In addition, there are many nonviolent means of curbing population growth. One method is to provide ubiquitous education for all genders - in other news, Thanos's times would have been better spent creating schools and fighting for women's rights. Here are some other nonviolent methods - which you'll note all involve bringing up people's quality of life and personal security substantially. If we humans have figured these facts out in our own 10,000 year old civilization, many far older civilizations in the MCU have surely figured it out as well.

And then there's the fact that a universe only has finite resources of it's a closed system... and the MCU is not a closed system. As established in Doctor Strange, there are infinite other universes out there. Some are friendly to life, some aren't. Sorcerers learn to tap into at least some of these universes to draw power for their magic. In other words, it should be possible to tap into a universe that's high on energy but unsuitable for life in order to provide extra power to this one.

Another alternative would be to genetically alter everyone so that their fertility decreased as population density grew. Thus the population would dwindle down to reduction of 50% in a generation or so and remain fairly stable in the long term. While still ethically questionable (altering people's bodies without their consent is generally not a cool thing to do), it would still get the job done with far less outright cruelty.

So no, Thanos is not a hero in any sense. His plan in Avengers: Infinity War is cruel, ineffective, and unnecessary. Given that he never tried any of the alternatives listed above, it's safe to assume that he never even bothered to see if any alternatives existed in the first place. Good people don't always make ideologically pure decisions, but they do at least try their best with the circumstances they've been given, and it's clear that Thanos never truly tried at all.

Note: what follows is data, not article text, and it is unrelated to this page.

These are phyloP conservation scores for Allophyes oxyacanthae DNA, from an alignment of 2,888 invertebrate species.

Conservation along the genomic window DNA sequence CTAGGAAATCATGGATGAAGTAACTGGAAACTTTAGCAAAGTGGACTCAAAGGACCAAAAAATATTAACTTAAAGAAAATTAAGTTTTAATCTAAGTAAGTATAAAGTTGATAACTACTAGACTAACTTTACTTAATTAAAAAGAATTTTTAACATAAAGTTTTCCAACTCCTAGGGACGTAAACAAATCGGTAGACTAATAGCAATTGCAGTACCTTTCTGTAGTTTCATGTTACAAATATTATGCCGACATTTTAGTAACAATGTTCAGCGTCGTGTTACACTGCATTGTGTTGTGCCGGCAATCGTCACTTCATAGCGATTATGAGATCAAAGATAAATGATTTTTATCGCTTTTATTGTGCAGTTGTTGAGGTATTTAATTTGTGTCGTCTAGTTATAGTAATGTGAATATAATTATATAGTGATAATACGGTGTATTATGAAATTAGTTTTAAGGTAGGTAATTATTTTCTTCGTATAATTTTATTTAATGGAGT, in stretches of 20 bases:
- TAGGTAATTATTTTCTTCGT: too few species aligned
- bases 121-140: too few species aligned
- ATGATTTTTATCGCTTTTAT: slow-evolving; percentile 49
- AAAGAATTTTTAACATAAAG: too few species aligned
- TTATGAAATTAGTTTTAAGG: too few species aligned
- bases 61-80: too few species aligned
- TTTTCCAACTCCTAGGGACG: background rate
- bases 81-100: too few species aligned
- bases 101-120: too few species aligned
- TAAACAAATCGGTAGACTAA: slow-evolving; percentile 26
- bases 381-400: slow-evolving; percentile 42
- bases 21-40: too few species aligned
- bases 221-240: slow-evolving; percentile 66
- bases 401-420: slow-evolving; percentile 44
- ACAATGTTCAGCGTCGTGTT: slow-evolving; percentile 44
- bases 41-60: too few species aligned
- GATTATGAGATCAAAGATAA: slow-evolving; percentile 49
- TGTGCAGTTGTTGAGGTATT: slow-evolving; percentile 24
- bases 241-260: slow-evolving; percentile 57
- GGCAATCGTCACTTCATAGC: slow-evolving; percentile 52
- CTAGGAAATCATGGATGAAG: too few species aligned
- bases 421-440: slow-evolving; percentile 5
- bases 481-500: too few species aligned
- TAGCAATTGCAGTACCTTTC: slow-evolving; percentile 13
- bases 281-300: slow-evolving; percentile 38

Does Thanos employ Type 4 morality as described on this page?

I've had more than one person raise concerns that Type 4 morality (Consequential) encourages the exact type of extremism as committed by Thanos. It doesn't. If anything, Thanos is Type 2 (Oppositional). He believes himself to be a good guy simply because he opposes something bad. Because of this, any and every action that serves his purpose is justified in his mind, no matter how heinous it is.

Genuine Type 4s try to maximize fairness, and there's nothing fair about genocide and making people watch their loved ones die. They also make a genuine effort to find the least-harmful solution they can, and Thanos obviously didn't try, given how many alternatives are available.

Long story short, Thanos is nothing more than a short-sighted and self-righteous asshole. He might have a fascinating motive, but he still caused unnecessary harm and trauma.


You might also be interested in:

"Is This My Character's Fault?" - A Flowchart
Ethical Considerations For Fantastic Situations - Are Your Sci-Fi & Fantasy Heroes Ethical People?
How To Write Sympathetic Antagonists Without Endorsing Or Excusing Their Actions, & Without Making Your Protagonists Seem Heartless
How To Keep People From Admiring & Idealizing Your Villains